In doing so it carries more oxygen and nutrients to the skin giving you a healthier glowing complexion. The additional blood that the exercise will bring to the surface of the skin reduces the degeneration of the skin cells and the breakdown of collagen. By reducing the degeneration and helping with the production of collagen, exercise slows down the aging of the skin and in particular the 'bagginess' and slackness that comes with age. Doing the correct exercise will also help you to maintain a better posture.

One of the best forms of exercise for helping with your posture is yoga. Yoga not only helps with the suppleness of your body through stretching the muscles but it also improves your strength and posture as well as helping you to achieve a better state of mind and relaxation.

All of these benefit your overall health and help to reduce the aging process.

Secrets For Maintaining Healthy Skin, Hair And Nails

Use Soap on Select Areas of the Body to Avoid Dryness
“Unless you have really oily skin, because you are a teenager or work with oils or gases, you do not need soap to get yourself clean. Pure water does the job to get you clean. However, you do need to use soap on your face, under your arms, and in the groin area. As you get older, the use of soap on the rest of your body can unnecessarily dry your skin.”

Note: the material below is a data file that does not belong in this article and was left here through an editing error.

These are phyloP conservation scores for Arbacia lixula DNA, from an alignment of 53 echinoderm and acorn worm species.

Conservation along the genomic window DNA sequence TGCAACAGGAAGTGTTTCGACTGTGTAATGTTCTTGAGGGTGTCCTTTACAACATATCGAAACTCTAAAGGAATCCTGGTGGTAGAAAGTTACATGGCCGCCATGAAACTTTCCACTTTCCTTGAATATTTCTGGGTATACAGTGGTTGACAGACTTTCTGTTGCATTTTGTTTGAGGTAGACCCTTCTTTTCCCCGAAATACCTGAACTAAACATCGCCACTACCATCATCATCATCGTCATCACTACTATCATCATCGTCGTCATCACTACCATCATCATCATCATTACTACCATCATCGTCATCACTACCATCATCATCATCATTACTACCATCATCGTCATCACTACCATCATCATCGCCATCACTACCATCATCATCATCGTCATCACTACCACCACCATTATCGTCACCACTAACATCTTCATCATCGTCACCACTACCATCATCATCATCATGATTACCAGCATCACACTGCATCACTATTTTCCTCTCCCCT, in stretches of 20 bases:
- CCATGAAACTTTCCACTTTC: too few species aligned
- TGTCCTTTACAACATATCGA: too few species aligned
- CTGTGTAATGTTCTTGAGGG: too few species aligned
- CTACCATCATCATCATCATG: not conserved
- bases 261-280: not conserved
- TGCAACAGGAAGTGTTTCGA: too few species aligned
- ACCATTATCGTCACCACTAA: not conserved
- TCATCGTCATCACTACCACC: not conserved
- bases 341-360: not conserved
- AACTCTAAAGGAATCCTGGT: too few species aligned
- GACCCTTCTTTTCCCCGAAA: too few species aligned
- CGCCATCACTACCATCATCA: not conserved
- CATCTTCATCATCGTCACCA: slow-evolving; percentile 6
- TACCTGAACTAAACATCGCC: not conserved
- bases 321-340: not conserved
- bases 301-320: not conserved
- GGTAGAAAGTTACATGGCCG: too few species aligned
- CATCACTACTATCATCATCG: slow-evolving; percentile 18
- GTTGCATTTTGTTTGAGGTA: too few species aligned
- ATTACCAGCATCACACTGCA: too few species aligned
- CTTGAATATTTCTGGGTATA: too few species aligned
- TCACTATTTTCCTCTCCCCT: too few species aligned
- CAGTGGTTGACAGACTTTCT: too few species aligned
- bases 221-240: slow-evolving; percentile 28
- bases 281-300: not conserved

Don’t Smoke! It Causes Wrinkles
Wear Sunscreen! It Prevents Wrinkles
Your Skin Reflects What You Eat
Do As Little As Possible to Your Hair
Dermatologists Can Help Turn Back the Hands of Time

5 Tips for Maintaining Luminous Skin

* Drink lots of water – and while you're at it, don't skip the tea.

If you make only one change in 2009, start drinking a few more glasses of water each day. When your body is well-hydrated, it can do the work of repairing free-radical damage and getting rid of toxins sans impediment. Amp up your liquid intake even more by adding a daily cup or two of tea – especially green tea. It's a tasty way to stay hydrated, and it packs a proven antioxidant punch that has had scientists singing its praises for years. Tea - truly a guilt free indulgence.

* Eat colorful foods.

Colorful foods like tomatoes and berries usually make their way into our diets because they taste good. The good news is that they also pack a tremendous antioxidant punch, so much so that the USDA has developed a scale to measure the antioxidant power of various fruits and vegetables. The top winners? Cinnamon, berries, apples and beans. This is good news, because the potent phytochemicals in these foods protect your skin from the damaging influences of cigarette smoke, sun-exposure and free-radicals.

* Load up on foods that contain good fat.

Give your skin a lift by including the right kinds of fat in your diet. Good fats that come from foods like avocados, nuts, olive oil, fish and especially flax seeds are the building blocks to healthy skin. As an added bonus, these foods are also high in skin damage-fighting antioxidants.

* Take your vitamins.